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Redeption at the Plate

Pro athletes and the people paid to talk and write about them often speak of redemption. An end who drops a pass in the first half redeems himself by catching one for a touchdown about as often as a ballplayer who allows the opposing team a run by making an error redeems himself by whacking a homerun in the ninth inning.

Pretty silly.

But when John Albert invokes the concept of redemption in connection with the Griffith Park Pirates, the team about which he writes in "Wrecking Crew," attention probably ought to be paid.

Albert himself is a recovering drug addict whose previous abuse has left him with a liver that "continues to slowly wear away, like the hardening leather of my old Davey Lopes mitt." His teammates are fellow addicts, convicts, and deluded musicians with bad pasts and dubious futures, but the present of each Sunday ballgame serves them well. John Albert may be speaking for most of the roster when he writes:

"My greatest fears in life have always been about isolation and whether I have a place in the world....Over the years, I've had the same troubling dream in which I take an afternoon nap and sleep until it's dark outside. Still dreaming, I would wake up in a panic and realize that I had no family or friends and nowhere to go, that I was alone. I would try desperately to think of someone to call, and there would be no one...Too many times in my life, my reality mirrored that dream. But the baseball team took care of that."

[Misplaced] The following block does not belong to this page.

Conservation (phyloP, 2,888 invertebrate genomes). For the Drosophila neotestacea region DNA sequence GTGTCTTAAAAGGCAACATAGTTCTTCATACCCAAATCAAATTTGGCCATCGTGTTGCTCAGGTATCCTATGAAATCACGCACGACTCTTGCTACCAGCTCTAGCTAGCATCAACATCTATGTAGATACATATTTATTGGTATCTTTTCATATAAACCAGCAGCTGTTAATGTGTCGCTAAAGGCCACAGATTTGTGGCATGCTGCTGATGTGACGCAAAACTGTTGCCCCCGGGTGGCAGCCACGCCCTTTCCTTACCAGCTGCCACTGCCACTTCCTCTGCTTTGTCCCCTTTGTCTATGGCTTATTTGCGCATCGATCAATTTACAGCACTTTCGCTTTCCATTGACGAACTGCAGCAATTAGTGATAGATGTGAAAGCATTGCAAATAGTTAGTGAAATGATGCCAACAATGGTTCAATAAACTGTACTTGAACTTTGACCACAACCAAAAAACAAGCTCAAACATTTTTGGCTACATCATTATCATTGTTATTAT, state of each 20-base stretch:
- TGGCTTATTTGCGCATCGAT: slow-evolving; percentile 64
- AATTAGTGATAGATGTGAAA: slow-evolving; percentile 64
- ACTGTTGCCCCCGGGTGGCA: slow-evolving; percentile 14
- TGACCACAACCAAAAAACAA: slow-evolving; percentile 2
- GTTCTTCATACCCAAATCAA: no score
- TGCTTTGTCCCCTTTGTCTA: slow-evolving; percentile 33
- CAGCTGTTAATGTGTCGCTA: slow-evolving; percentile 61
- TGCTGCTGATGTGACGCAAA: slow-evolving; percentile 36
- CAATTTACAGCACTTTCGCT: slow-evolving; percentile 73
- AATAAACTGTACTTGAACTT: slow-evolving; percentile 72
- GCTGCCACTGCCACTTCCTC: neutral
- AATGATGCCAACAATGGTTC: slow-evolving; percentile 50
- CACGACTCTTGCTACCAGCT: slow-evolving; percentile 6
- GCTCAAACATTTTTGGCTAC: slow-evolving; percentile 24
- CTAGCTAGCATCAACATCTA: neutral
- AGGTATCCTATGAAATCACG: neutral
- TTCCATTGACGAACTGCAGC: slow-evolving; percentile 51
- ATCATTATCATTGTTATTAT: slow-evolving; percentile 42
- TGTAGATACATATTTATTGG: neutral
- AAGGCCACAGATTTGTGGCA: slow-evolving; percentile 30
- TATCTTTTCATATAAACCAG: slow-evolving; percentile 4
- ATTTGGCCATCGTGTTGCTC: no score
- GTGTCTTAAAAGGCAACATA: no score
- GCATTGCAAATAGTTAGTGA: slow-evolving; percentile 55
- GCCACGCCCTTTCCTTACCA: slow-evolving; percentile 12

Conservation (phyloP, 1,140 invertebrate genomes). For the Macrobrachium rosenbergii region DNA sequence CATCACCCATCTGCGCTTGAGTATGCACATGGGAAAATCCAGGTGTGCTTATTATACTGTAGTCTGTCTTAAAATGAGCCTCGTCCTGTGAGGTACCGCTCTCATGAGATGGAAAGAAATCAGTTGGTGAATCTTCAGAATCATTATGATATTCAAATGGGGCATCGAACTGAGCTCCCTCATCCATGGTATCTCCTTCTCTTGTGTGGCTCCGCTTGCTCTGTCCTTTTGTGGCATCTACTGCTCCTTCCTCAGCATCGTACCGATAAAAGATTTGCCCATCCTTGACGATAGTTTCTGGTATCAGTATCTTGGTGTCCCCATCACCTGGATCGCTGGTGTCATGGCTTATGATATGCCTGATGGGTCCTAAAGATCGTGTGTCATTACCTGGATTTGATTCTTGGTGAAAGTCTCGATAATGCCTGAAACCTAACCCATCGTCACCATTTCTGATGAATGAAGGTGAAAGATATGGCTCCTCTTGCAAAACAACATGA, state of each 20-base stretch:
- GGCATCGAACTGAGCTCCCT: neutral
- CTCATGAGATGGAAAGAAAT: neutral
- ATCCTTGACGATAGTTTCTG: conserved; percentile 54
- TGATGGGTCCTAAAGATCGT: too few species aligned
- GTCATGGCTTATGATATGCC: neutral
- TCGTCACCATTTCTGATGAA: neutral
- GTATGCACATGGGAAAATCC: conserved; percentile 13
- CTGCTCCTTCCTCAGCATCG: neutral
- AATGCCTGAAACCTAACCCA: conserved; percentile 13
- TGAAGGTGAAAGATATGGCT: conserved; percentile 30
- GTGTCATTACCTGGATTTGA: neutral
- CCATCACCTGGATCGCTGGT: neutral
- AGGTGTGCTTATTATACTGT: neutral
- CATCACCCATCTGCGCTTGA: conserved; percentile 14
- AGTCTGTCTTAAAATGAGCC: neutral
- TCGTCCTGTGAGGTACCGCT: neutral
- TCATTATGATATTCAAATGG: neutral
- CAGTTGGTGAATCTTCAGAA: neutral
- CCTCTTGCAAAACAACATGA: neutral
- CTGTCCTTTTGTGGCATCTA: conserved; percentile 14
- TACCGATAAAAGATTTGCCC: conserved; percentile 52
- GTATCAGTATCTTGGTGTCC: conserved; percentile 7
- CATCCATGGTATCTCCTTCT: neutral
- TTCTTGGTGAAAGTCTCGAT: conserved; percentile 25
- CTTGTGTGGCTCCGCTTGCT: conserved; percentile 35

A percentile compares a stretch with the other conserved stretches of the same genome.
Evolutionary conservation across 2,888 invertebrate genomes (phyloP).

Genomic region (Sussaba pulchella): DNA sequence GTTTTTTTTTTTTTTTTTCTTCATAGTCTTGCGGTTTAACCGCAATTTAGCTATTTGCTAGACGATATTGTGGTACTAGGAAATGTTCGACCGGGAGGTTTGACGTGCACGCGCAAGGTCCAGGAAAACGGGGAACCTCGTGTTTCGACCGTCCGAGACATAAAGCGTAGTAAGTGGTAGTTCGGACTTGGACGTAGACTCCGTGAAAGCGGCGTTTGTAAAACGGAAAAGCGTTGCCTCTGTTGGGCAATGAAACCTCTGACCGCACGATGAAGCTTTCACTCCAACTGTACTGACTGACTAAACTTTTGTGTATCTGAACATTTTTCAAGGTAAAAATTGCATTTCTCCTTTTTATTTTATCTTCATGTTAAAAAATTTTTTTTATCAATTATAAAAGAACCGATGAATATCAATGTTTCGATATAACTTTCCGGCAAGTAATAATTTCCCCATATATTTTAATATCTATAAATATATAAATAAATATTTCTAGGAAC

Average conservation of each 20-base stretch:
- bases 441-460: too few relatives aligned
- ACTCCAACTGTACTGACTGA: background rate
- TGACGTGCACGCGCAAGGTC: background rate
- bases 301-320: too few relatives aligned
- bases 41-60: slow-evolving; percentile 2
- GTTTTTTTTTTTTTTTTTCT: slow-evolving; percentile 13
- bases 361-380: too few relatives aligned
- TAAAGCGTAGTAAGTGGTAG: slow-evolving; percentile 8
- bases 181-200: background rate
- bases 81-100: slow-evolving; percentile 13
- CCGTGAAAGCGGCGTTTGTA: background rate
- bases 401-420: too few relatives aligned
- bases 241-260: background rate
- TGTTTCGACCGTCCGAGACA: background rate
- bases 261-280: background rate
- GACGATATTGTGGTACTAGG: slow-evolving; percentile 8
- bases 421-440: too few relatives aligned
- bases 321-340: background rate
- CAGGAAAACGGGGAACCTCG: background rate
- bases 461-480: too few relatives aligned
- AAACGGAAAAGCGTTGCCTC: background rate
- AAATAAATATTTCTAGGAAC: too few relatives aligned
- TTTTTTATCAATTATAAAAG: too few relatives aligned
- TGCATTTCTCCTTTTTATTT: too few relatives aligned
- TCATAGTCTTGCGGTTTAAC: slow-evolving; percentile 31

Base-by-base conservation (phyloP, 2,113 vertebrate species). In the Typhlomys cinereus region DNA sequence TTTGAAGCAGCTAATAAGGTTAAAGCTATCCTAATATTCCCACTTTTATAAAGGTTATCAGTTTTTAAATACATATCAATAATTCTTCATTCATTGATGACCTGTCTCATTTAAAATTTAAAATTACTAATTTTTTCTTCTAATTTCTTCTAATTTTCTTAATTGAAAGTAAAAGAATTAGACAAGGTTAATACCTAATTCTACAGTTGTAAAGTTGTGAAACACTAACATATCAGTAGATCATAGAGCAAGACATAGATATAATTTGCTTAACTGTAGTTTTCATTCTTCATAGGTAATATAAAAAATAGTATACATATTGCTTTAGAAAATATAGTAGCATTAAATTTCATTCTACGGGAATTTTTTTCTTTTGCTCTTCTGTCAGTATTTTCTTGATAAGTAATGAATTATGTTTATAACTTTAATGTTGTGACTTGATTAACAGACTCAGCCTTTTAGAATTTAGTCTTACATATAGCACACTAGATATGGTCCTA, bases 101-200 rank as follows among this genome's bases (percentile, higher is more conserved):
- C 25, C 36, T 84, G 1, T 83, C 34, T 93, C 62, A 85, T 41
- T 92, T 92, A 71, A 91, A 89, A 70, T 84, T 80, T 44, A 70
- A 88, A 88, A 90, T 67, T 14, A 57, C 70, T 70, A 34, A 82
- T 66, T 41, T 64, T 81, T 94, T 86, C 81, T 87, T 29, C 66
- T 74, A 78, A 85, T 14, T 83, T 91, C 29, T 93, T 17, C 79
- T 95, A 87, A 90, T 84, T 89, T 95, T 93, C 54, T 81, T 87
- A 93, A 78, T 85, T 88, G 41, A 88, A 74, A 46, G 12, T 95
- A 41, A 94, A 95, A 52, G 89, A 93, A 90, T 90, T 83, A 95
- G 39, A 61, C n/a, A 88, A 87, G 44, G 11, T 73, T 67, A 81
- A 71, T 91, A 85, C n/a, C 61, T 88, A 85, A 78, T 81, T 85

"Wrecking Crew" is not a book for the squeamish, or for those who can't muster the tolerance that characterizes these team members who welcome pretty much anybody who wants to play, moral turpitude, chemical dependency, and criminal records and associations be damned. On the other hand, if you seek relief from the cliche of cheap and instant redemption offered by each pitch of each game and want to meet some players who need saving and are trying, inning by inning, to do something about that state of affairs, "Wrecking Crew" is worth a look.

This program aired on September 9, 2005. The audio for this program is not available.

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